Ukraine solidarity march in Luxembourg City, 25 February 2023; Credit: Jazmin Campbell / recently reached out to Luxembourg's Ministry of Foreign and European Affairs for comment following reports of unsatisfactory living conditions in certain refugee facilities managed in the Grand Duchy by the National Reception Office (Office National de l’Accueil - ONA).

Since Russia launched its full-scale invasion of Ukraine on 24 February 2022, Luxembourg has received over 5,000 applications for temporary protection from Ukrainians having fled the war. LUkraine asbl, a local non-profit organisation representing Luxembourg's Ukrainian community, recently estimated that about half of Ukrainian refugees in the Grand Duchy were staying with host families (although some are having to seek alternatives as time goes on) or in other private accommodation whilst the other half were living in dedicated state-run refugee facilities.

Whilst the general feeling among Ukrainian refugees is gratitude towards Luxembourg and its people for their support, LUkraine asbl Refugee Coordinator Marianna Pogosova told that the non-profit has received several complaints over the past year, particularly in relation to one state-run facility in Luxembourg-Kirchberg: "Bâtiment T". The building in question has a maximum capacity of about 1,000 beds (as confirmed by Luxembourg's Foreign Ministry); according to LUkraine asbl, about half of current residents of the building are Ukrainian nationals. Marianna Pogosova shared that many of the Ukrainians living there have reported feeling like "prisoners" due to allegedly strict and changing rules and complained of inadequate food and facilities.

Speaking to, one Ukrainian woman, who has been living in Bâtiment T with her three children since May 2022, said that the situation had deteriorated over time as the facility became more crowded, thus putting a strain on existing resources. She complained of strict rules regarding where and when refugees could eat in the building and said that she felt that the food provided was often of "cheap quality" and lacked the vitamins and minerals required by children in particular. Other refugees had reported that their children had suffered malnutrition since moving into this building. They reported a lack of facilities such as microwaves (to heat up food which is reportedly served cold sometimes) and functioning showers and toilets.

Concerning the latter, the Foreign Ministry argued that "the need for microwaves is extremely low" since meals are "offered three times a day and the dining hall has two large hot water dispensers with hot water for tea, instant soups (snacks), coffee, etc." The ministry added that microwaves are available on each floor "to allow mothers to heat their babies' milk" and another three microwaves are available in the dining hall. "These will soon be increased to six, as the number of residents has increased in recent weeks." The ministry added that ONA was unaware of any issues with the toilets, which are "cleaned several times a day."

Another couple living in the refugee centre with their newborn baby complained that the food offered was not adapted to the specific needs of children but also those of pregnant women. They lamented that they were unable to bring food up to their room to eat outside the set mealtimes. In response to food complaints, Luxembourg's Foreign Ministry argued that "all meals are prepared in a professional and balanced way and served by one of the most established international service providers in this field, in accordance with the latest scientific findings in the field of nutrition and according to the strictest quality criteria." The ministry added that specific dietary requirements could be "taken into account" and that the service provider "carries out regular food inspections". Concerning complaints of not being able to eat in one's room, the ministry stated that "as a general rule", this was not permitted for "hygienic, social and administrative reasons", although "exceptions may be allowed in special cases."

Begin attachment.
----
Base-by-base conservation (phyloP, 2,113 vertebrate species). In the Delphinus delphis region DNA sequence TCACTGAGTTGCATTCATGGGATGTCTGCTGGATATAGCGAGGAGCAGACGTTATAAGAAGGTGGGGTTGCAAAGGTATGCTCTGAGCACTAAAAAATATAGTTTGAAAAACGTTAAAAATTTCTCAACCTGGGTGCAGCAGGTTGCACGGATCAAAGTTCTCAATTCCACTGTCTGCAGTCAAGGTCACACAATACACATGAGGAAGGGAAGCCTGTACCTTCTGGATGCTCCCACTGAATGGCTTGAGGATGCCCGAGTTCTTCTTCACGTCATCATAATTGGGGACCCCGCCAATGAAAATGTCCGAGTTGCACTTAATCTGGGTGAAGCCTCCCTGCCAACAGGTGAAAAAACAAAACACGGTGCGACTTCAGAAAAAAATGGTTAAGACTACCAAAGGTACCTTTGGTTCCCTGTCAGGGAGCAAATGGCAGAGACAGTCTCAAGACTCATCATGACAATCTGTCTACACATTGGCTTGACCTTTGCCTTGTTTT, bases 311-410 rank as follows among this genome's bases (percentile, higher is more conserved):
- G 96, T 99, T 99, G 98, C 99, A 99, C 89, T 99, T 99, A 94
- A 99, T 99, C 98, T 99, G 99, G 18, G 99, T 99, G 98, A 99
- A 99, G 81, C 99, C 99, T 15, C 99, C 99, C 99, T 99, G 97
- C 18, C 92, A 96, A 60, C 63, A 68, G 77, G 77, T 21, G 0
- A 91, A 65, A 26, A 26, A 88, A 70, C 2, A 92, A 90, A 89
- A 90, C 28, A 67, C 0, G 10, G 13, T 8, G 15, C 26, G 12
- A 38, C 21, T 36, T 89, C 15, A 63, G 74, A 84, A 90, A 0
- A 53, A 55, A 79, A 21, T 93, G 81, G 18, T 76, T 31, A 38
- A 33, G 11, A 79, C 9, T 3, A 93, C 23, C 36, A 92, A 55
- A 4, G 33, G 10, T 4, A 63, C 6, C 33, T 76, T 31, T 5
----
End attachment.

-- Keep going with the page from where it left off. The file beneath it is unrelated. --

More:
There were also complaints of unheated rooms, a lack of psychologists and social workers and poor communication between ONA and the Luxembourg Red Cross and Caritas Luxembourg, who are responsible for the day-to-day operation of the centre. Concerning the first point, the Foreign Ministry acknowledged that the heating system was "not the latest technical equipment", since the former administrative building had to be "in a very short time [...] converted into an emergency accommodation facility", although all rooms are apparently equipped with a heat pump. On the second point, the ministry said that there are currently two psychologists on site at Bâtiment T who are available to "provide psychological support on request". Regarding an alleged lack of communication, the ministry said: "Social support is provided by competent teams from the Red Cross and Caritas, which the National Reception Office fully trusts for the quality of their work. In addition, regular meetings are held between the ONA and its partners to discuss any problems and needs in the facilities, in order to adapt the offer according to the case."

For LUkraine asbl, however, the many complaints received from refugees suggest that the Luxembourg Government lacks a concrete long-term strategy, particularly regarding housing for Ukrainian refugees. Instead of being able to focus the bulk of its efforts on directly supporting people in Ukraine, the non-profit has felt the need to step up its support for refugees in Luxembourg in response. The Foreign Ministry has defended the government strategy, however, arguing that "the arrival and welcoming of refugees from Ukraine in Luxembourg were marked by the urgent need to provide them with accommodation in the shortest possible time and under the best possible conditions, as well as to guarantee them quality meals, schooling for their children and the possibility to work."